Let $\mathbb{K}$ be an arbitrary field, and $G$ an algebraic group (or group variety?) over this field. A **Borel subgroup** of $G$ is a connected solvable subgroup variety $B$ of $G$ such that $G/B$ is complete. A **parabolic subgroup** of $G$ is a subgroup variety $P$ such that $G/P$ is complete.

From section 29.4 of Tauvel and Yu, I know that if $\mathbb{K}$ is algebraically closed and has characteristic zero, then a **Borel subalgebra** of a finite-dimensional Lie $\mathbb{K}$-algebra $\mathfrak{g}$ (not necessarily semisimple) is defined to be a maximal solvable subalgebra $\mathfrak{b} \leq \mathfrak{g}$. A **parabolic subalgebra** $\mathfrak{p} \leq \mathfrak{g}$ is any subalgebra containing a Borel subalgebra.

Tauvel and Yu prove that under these hypotheses on the field ($\mathbb{K}$ is algebraically closed and has characteristic zero), if $G$ is a connected algebraic group with Lie algebra $\mathfrak{g}$, then parabolic subalgebras of $\mathfrak{g}$ are precisely the Lie algebras of parabolic subgroups of $G$.

Now if we generalize so that $\mathbb{K}$ is not algebraically closed (or more generally, but less importantly, when the characteristic is nonzero), I would like to know to what extent these definitions and correspondences carry over? Moreover, if $\overline{\mathbb{K}}$ is the algebraic closure of $\mathbb{K}$, what properties are preserved and reflected by "extending" the scalars?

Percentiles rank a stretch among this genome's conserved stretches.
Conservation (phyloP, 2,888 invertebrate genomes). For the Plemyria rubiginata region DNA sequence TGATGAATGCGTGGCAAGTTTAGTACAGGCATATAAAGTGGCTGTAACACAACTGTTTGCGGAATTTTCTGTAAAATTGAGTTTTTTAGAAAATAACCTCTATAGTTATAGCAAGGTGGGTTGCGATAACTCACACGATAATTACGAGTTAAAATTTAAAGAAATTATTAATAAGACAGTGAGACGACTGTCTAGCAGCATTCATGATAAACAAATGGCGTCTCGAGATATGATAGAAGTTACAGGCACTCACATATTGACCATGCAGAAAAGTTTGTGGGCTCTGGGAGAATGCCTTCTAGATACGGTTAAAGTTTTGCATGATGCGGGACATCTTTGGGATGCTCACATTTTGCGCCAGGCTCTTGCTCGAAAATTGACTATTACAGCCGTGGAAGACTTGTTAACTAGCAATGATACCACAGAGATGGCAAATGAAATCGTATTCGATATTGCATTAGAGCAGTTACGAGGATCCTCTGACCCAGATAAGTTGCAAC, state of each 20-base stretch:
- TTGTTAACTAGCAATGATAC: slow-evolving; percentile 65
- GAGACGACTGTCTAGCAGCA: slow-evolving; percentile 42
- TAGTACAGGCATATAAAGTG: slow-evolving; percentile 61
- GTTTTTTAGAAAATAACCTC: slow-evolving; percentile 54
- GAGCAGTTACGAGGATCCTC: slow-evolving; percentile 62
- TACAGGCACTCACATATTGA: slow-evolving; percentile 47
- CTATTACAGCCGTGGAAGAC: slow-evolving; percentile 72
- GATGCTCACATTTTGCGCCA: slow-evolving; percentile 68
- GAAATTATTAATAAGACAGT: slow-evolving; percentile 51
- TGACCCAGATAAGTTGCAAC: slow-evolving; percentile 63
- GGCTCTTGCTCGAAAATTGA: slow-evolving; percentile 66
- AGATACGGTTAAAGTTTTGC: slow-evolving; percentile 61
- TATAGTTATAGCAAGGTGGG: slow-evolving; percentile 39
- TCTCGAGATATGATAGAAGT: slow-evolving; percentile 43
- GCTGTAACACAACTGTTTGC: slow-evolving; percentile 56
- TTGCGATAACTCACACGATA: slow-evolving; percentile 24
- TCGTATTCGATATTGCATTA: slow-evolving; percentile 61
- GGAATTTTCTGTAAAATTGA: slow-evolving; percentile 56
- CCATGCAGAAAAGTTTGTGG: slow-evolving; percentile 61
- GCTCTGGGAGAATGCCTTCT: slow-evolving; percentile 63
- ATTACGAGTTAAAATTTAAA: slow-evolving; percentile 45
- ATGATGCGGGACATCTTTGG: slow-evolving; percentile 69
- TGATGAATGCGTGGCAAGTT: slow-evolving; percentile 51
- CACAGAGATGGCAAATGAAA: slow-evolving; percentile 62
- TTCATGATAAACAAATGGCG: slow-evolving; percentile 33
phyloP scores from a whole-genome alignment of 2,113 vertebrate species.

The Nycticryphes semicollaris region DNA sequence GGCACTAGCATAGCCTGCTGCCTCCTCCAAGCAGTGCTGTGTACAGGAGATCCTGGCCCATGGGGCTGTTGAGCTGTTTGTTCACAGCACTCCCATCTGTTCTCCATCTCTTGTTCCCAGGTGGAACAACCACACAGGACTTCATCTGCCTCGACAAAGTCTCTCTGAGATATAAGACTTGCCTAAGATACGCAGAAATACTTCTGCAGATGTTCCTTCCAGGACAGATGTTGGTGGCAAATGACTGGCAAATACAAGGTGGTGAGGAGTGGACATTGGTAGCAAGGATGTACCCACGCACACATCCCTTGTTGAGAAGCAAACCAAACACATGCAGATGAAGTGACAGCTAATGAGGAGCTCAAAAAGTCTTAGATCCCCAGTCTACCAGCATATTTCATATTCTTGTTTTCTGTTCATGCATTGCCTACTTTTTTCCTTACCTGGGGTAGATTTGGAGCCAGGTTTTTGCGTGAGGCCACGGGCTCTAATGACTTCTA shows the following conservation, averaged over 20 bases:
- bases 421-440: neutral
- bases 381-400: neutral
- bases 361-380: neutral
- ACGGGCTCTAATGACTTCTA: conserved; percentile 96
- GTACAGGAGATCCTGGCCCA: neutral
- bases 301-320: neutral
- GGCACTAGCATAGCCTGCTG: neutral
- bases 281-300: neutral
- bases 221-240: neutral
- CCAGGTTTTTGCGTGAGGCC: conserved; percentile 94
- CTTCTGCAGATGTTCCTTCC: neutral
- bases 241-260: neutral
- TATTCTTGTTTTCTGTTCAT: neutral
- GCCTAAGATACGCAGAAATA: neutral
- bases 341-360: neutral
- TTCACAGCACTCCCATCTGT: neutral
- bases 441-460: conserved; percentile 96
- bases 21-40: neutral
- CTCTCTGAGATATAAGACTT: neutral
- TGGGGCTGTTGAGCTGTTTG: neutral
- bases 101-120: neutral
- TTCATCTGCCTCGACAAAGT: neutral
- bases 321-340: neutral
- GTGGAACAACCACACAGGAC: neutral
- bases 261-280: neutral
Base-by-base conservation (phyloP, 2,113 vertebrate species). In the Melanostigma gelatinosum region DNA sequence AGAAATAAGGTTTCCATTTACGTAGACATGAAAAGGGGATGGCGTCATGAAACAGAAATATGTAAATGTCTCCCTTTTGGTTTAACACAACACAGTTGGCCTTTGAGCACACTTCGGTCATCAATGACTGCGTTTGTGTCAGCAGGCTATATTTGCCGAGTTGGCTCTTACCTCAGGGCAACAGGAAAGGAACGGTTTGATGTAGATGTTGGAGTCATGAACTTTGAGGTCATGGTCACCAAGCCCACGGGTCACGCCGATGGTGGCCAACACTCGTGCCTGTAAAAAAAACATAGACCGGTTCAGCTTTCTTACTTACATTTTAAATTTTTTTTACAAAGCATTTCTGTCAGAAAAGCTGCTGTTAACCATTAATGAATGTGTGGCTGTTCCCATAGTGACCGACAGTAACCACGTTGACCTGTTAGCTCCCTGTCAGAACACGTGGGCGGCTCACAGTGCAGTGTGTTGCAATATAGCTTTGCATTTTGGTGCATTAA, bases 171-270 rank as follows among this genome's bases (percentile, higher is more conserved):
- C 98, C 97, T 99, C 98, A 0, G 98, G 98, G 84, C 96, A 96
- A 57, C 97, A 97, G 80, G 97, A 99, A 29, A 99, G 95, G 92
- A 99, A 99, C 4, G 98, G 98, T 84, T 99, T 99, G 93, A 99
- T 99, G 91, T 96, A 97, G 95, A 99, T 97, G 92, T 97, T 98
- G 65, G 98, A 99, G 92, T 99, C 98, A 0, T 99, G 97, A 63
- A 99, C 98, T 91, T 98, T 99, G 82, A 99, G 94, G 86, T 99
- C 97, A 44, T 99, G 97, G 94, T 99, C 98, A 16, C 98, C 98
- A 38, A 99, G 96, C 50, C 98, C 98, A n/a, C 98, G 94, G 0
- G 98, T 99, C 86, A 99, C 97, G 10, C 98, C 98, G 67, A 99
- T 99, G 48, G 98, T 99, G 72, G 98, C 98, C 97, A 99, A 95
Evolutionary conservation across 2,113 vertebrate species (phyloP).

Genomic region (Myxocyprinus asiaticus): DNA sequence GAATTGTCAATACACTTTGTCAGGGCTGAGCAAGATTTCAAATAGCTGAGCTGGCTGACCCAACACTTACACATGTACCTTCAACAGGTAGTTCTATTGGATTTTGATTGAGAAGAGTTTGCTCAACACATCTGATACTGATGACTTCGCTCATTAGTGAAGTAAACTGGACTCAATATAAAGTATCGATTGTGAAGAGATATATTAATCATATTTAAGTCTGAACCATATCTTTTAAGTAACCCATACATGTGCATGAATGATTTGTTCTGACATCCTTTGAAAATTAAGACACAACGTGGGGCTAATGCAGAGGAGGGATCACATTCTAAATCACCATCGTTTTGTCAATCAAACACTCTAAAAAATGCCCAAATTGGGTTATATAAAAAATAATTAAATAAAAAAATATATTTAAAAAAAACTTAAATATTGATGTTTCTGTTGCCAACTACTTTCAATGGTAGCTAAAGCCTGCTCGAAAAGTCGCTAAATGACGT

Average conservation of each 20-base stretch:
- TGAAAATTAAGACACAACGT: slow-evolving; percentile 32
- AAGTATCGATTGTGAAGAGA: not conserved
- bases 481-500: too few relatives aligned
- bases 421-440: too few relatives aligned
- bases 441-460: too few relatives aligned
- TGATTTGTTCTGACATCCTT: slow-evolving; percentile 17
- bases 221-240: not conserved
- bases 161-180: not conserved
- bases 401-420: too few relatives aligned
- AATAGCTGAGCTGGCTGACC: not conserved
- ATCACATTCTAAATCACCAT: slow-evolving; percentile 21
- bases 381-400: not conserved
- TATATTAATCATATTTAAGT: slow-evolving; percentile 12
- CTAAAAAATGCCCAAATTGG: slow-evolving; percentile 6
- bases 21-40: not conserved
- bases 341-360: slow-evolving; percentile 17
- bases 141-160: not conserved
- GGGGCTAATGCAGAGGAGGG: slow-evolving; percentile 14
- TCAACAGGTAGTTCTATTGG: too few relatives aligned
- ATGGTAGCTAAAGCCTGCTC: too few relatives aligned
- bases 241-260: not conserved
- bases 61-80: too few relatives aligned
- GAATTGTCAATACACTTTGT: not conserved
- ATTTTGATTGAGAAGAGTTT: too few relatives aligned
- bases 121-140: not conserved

For my particular purposes, I am most interested in the case $\mathbb{K}=\mathbb{R}$. However, it seems that everywhere I look the complex case is emphasized. I like to think very categorically, and in a "top-down" sort of way, so I am hoping to get a good overview of where I am going and what to expect before I slog through the complex theory.

If it helps at all, I trying to get a handle on parabolic subgroups and subalgebras so that I can reach a more comprehensive understanding of parabolic Cartan geometries and (eventually) BGG resolutions.

Unfortunately for me, my knowledge of algebraic geometry and algebraic groups is very limited, so I apologize if the answer to my question is very obvious.

soluble. (It is a pretty safe bet that, if checking whether a property of Lie groups can be deduced from an analogous property of Lie algebras in positive characteristic, then the answer is probably 'no'. The proper definition of 'Borel subalgebra' here is 'algebra of Borel'.) $\endgroup$beany Borel subgroup, or Borel subalgebra, over a non-algebraically closed field. $\endgroup$2more comments